You are here: Sri Vaishnava Home Page : Bhakti List : Archives : May 1998

thiruk kannan kudi part 9 - thiru mangai thiru arangath thirup paNi - part 1

From: Sampath Rengarajan (srengara_at_ford.com)
Date: Sat May 30 1998 - 13:20:34 PDT

This   part  mark the  start of the mini  series  on  thirumangai's
efforts  in  helping  raise the funds for  building  the  Srirangam
temple walls. Since thirumangai is travelling to thiruk kaNNan kudi
and  the next  few  posts  are the thiruk kaNNan kudi related these
form part  of  the thala purAnam for thiruk kaNNan kudi and as well
the part of his parO upakAram in building Sri Renaganatha temple at
Srirangam.

kappalil  pAthi  pAkku

Once there was a vAnikak kappal  (trading ship or popularly  known
as sea liner)  that was coming from  SriLanka  carrying a cargo of
paaku  (betel  nuts)  pothi  (sacks).  i.e.  sacks of betel  nuts.
Thirumangai   and  his  parivAram  (his  shishyALs  or  disciples)
happened  to travel in this ship upto  nAgap  pattinam.  (probably
from  uRaiyur).  On seeing them and their  sAthvikam  the merchant
gave  room for them to  travel  even  though  that  was  mainly  a
commercial  liner.  Once the ship set off from the port,  (uRaiyur
was a port) One of  thirumangai's  shishyAn  or disciple  known as
thOlA  vazhakkan,  started to chew  betel  leaves  and betel  nuts
(chewing  "veRRilai  paakku" or thAmboolam a common  practice even
today in Tanjore district formerly known as chola kingdom).

thoLa  vazhakkan  took one betel nut and broke it into two  pieces
and chewed one half of it.  He smiled at the merchant  and said to
him  "Sir, I am  leaving  this one half of this  betel nut in your
ship.  Please  return  it to me  when we  reach  the  shore".  The
merchant laughed at him and replied, "why not ?  We will do return
it".  Then thOlA  vazhakkan  said,  "Sir, can you also  provide me
with a note ?".  The merchant looked at his youth and decided that
he is just making fun.  On a sea journey  such  entertainment  are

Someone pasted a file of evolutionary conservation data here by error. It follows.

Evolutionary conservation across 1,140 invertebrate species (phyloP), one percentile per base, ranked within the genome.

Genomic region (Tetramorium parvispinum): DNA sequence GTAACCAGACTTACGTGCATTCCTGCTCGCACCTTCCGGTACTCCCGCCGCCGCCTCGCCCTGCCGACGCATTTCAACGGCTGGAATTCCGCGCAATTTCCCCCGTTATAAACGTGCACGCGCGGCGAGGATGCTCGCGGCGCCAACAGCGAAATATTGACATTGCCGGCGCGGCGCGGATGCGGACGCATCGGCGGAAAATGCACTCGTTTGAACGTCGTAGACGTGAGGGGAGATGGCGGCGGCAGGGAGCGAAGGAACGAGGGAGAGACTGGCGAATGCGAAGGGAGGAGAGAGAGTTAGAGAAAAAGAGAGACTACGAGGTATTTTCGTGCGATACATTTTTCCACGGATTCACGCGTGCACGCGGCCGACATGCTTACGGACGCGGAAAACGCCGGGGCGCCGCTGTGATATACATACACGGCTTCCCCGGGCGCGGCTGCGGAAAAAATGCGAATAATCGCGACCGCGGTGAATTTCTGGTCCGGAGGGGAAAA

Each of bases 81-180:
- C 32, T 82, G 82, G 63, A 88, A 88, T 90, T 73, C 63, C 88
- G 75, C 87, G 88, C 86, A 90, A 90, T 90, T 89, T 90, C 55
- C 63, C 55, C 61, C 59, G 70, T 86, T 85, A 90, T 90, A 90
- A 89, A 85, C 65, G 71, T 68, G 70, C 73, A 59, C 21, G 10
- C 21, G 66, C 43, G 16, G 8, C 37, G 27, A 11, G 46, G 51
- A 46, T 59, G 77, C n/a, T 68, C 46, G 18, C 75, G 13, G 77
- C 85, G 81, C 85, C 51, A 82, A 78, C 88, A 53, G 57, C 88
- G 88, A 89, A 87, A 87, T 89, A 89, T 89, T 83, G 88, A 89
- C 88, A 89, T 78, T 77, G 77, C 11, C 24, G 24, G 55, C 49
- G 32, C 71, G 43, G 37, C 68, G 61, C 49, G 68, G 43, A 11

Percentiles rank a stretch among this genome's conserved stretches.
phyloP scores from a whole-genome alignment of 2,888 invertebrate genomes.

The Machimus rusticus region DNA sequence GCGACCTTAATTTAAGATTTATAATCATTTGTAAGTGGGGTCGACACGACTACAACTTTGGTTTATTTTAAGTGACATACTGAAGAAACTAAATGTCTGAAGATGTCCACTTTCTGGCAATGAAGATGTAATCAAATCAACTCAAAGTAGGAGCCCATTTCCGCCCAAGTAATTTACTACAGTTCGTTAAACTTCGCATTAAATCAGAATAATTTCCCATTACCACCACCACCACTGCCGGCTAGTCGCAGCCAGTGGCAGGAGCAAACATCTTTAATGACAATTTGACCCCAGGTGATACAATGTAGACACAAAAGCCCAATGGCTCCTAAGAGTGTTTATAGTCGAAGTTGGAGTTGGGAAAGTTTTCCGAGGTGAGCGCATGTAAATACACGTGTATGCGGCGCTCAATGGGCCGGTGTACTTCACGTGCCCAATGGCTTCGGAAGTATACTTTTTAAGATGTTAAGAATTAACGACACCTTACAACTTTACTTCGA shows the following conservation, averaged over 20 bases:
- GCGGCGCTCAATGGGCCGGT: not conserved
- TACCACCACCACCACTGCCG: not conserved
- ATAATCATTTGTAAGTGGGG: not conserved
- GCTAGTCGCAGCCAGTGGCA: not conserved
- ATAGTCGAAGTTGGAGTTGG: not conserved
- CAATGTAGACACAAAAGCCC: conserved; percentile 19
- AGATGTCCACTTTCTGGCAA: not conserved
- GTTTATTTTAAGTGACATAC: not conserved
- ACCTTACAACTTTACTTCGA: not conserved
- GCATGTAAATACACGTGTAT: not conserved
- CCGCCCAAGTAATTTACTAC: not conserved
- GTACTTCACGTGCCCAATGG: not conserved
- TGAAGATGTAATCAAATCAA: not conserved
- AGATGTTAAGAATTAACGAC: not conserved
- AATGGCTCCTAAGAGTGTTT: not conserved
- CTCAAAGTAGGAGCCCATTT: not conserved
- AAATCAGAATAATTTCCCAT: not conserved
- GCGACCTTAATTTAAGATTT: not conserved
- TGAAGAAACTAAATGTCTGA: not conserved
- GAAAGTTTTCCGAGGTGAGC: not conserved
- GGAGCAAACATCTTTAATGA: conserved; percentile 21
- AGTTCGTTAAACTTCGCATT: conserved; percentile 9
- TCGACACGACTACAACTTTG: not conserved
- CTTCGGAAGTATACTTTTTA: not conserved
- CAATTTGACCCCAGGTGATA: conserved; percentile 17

critical  to keep  the  enthusiasm  for  both  the  crew  and  the
passengers.  He enjoyed the company of these sAdhus and especially
the  company  of thOlA  vazhakkan.  So he said to him,  "You are a
funny  person as well, why not ?  I will provide you with a note".
He took a "oLai suvadi" or "kaimuRi" "Palm leaves" and wrote in it
and gave it to thOlA  vazhakkan.  tholA  vazhakkan  kept it safely
with him.

Once the ship docked,  tholA  vazhakkan  demanded  one half of the
betel nut cargo as his share.  The  merchant  and thOlA  vazhakkan
argued for a while until the port  authority  turned up for sungam
or tariff.  thOlA vazhakkan presented his case to port officer and
demanded for his share of the cargo.  When asked for proof,  thOlA
vazhakkan  presented  the "kaimuRi" or "chit" or note (in tamil it
is popularly known as (seettu ie seettu ezhuthi kodutthArgaL means
they made a written note) in which the merchant had written by his
own hand writing the following.

"En kappalil  umakku pAthip pAkku uNdu" ie., "You have half of the
pAkku or betel nut from my ship".  Since it is a written  note the
officer  ruled that thOlA  vazhakkan be given his due share and he
oversaw the unloading personally and escorted half of the share to
thOlA  vazhakkan.  Shell  shocked  by this the  merchant  was very
upset.  Then thOlA  vazhakkan it seems explained to his personally
that the  proceedings  of the sale of this  cargo  will  goto  the
construction expenses of the Alayath thirup paNi in Srirangam.  At
this moment due to divine grace the  merchant  realized  his fault
that a rich  person  like him must have  volunteered  in the first
place to such  kaimkaryam.  He considered  their  company with him
during the sea travel as a bAgyam.  Then it is  believed  that the
merchant  offerred them with more money for the construction  from
his own half share of the cargo as well.

Sri lOka nAyaki samEtha Sri lOka nAyakan thiru vadikaLE
saraNam
Sampath Rengarajan

note:  Whether  this is a true  story or not, the  message is such
that  only  a few  are  given  with  the  bAgyam  of  serving  Sri
Ranganathar.  Sri  Rangantaha  temple is a treasure  that does not
happen every century or every place.  There is an opportunity  for
north American Indians to take part in this kaimkaryam.